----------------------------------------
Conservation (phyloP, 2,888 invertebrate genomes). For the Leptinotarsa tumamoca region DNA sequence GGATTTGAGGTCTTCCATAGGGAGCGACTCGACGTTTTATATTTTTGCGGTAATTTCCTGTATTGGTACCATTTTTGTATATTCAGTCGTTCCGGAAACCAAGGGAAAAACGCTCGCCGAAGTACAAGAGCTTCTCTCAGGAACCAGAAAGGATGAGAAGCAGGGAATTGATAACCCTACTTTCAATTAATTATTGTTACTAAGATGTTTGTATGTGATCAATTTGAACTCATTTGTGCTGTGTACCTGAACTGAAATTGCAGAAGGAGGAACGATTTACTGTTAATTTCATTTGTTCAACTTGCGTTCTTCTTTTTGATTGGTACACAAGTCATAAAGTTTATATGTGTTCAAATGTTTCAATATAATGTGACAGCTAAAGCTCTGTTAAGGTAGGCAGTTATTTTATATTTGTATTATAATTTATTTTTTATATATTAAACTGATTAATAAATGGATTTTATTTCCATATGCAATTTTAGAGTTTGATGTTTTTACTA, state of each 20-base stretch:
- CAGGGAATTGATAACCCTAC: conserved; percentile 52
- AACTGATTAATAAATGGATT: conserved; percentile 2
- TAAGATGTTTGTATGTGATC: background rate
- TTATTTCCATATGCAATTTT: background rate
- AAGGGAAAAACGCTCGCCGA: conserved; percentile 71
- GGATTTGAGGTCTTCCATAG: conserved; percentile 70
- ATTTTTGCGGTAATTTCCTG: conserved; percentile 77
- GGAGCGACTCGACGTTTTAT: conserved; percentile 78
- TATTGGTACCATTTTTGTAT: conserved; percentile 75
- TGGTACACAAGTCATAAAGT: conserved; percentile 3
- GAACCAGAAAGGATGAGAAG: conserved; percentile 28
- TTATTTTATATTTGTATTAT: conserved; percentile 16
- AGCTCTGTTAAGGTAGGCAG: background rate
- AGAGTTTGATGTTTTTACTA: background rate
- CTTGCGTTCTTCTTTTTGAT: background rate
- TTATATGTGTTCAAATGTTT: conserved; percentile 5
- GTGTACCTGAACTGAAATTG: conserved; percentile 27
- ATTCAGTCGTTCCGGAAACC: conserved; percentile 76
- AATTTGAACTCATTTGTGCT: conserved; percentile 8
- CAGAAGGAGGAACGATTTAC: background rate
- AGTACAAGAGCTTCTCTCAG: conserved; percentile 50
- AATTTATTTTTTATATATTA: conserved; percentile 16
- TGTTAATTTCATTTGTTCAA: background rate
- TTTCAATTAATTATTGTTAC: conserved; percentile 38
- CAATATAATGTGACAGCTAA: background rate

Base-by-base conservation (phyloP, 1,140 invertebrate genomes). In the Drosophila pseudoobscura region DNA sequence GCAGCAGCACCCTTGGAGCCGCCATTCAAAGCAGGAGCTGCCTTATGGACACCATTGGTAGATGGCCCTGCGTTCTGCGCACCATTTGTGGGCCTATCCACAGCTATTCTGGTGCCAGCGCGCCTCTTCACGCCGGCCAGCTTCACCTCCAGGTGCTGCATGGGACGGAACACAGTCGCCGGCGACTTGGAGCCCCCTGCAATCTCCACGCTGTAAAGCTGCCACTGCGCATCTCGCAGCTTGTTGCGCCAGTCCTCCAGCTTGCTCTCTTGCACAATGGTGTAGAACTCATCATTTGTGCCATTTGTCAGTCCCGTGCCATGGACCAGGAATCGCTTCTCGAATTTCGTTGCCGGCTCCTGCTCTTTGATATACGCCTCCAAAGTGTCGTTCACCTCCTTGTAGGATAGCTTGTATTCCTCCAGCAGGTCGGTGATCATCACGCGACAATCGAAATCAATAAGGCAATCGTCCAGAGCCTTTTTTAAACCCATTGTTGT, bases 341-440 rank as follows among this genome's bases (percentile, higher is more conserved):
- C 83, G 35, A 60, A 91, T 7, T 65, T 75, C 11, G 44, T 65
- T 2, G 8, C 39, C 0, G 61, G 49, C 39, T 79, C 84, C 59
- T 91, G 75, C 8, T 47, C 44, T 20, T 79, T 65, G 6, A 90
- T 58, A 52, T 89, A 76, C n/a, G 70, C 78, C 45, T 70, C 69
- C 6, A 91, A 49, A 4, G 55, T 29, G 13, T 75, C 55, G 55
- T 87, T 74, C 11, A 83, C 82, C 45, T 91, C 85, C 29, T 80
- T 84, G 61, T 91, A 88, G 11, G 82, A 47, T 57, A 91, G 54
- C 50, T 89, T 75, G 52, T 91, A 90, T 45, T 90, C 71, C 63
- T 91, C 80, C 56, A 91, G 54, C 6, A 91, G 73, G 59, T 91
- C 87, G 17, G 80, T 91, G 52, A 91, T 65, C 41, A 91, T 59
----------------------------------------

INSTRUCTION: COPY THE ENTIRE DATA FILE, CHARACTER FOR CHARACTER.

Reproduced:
Conservation (phyloP, 2,888 invertebrate genomes). For the Leptinotarsa tumamoca region DNA sequence GGATTTGAGGTCTTCCATAGGGAGCGACTCGACGTTTTATATTTTTGCGGTAATTTCCTGTATTGGTACCATTTTTGTATATTCAGTCGTTCCGGAAACCAAGGGAAAAACGCTCGCCGAAGTACAAGAGCTTCTCTCAGGAACCAGAAAGGATGAGAAGCAGGGAATTGATAACCCTACTTTCAATTAATTATTGTTACTAAGATGTTTGTATGTGATCAATTTGAACTCATTTGTGCTGTGTACCTGAACTGAAATTGCAGAAGGAGGAACGATTTACTGTTAATTTCATTTGTTCAACTTGCGTTCTTCTTTTTGATTGGTACACAAGTCATAAAGTTTATATGTGTTCAAATGTTTCAATATAATGTGACAGCTAAAGCTCTGTTAAGGTAGGCAGTTATTTTATATTTGTATTATAATTTATTTTTTATATATTAAACTGATTAATAAATGGATTTTATTTCCATATGCAATTTTAGAGTTTGATGTTTTTACTA, state of each 20-base stretch:
- CAGGGAATTGATAACCCTAC: conserved; percentile 52
- AACTGATTAATAAATGGATT: conserved; percentile 2
- TAAGATGTTTGTATGTGATC: background rate
- TTATTTCCATATGCAATTTT: background rate
- AAGGGAAAAACGCTCGCCGA: conserved; percentile 71
- GGATTTGAGGTCTTCCATAG: conserved; percentile 70
- ATTTTTGCGGTAATTTCCTG: conserved; percentile 77
- GGAGCGACTCGACGTTTTAT: conserved; percentile 78
- TATTGGTACCATTTTTGTAT: conserved; percentile 75
- TGGTACACAAGTCATAAAGT: conserved; percentile 3
- GAACCAGAAAGGATGAGAAG: conserved; percentile 28
- TTATTTTATATTTGTATTAT: conserved; percentile 16
- AGCTCTGTTAAGGTAGGCAG: background rate
- AGAGTTTGATGTTTTTACTA: background rate
- CTTGCGTTCTTCTTTTTGAT: background rate
- TTATATGTGTTCAAATGTTT: conserved; percentile 5
- GTGTACCTGAACTGAAATTG: conserved; percentile 27
- ATTCAGTCGTTCCGGAAACC: conserved; percentile 76
- AATTTGAACTCATTTGTGCT: conserved; percentile 8
- CAGAAGGAGGAACGATTTAC: background rate
- AGTACAAGAGCTTCTCTCAG: conserved; percentile 50
- AATTTATTTTTTATATATTA: conserved; percentile 16
- TGTTAATTTCATTTGTTCAA: background rate
- TTTCAATTAATTATTGTTAC: conserved; percentile 38
- CAATATAATGTGACAGCTAA: background rate

Base-by-base conservation (phyloP, 1,140 invertebrate genomes). In the Drosophila pseudoobscura region DNA sequence GCAGCAGCACCCTTGGAGCCGCCATTCAAAGCAGGAGCTGCCTTATGGACACCATTGGTAGATGGCCCTGCGTTCTGCGCACCATTTGTGGGCCTATCCACAGCTATTCTGGTGCCAGCGCGCCTCTTCACGCCGGCCAGCTTCACCTCCAGGTGCTGCATGGGACGGAACACAGTCGCCGGCGACTTGGAGCCCCCTGCAATCTCCACGCTGTAAAGCTGCCACTGCGCATCTCGCAGCTTGTTGCGCCAGTCCTCCAGCTTGCTCTCTTGCACAATGGTGTAGAACTCATCATTTGTGCCATTTGTCAGTCCCGTGCCATGGACCAGGAATCGCTTCTCGAATTTCGTTGCCGGCTCCTGCTCTTTGATATACGCCTCCAAAGTGTCGTTCACCTCCTTGTAGGATAGCTTGTATTCCTCCAGCAGGTCGGTGATCATCACGCGACAATCGAAATCAATAAGGCAATCGTCCAGAGCCTTTTTTAAACCCATTGTTGT, bases 341-440 rank as follows among this genome's bases (percentile, higher is more conserved):
- C 83, G 35, A 60, A 91, T 7, T 65, T 75, C 11, G 44, T 65
- T 2, G 8, C 39, C 0, G 61, G 49, C 39, T 79, C 84, C 59
- T 91, G 75, C 8, T 47, C 44, T 20, T 79, T 65, G 6, A 90
- T 58, A 52, T 89, A 76, C n/a, G 70, C 78, C 45, T 70, C 69
- C 6, A 91, A 49, A 4, G 55, T 29, G 13, T 75, C 55, G 55
- T 87, T 74, C 11, A 83, C 82, C 45, T 91, C 85, C 29, T 80
- T 84, G 61, T 91, A 88, G 11, G 82, A 47, T 57, A 91, G 54
- C 50, T 89, T 75, G 52, T 91, A 90, T 45, T 90, C 71, C 63
- T 91, C 80, C 56, A 91, G 54, C 6, A 91, G 73, G 59, T 91
- C 87, G 17, G 80, T 91, G 52, A 91, T 65, C 41, A 91, T 59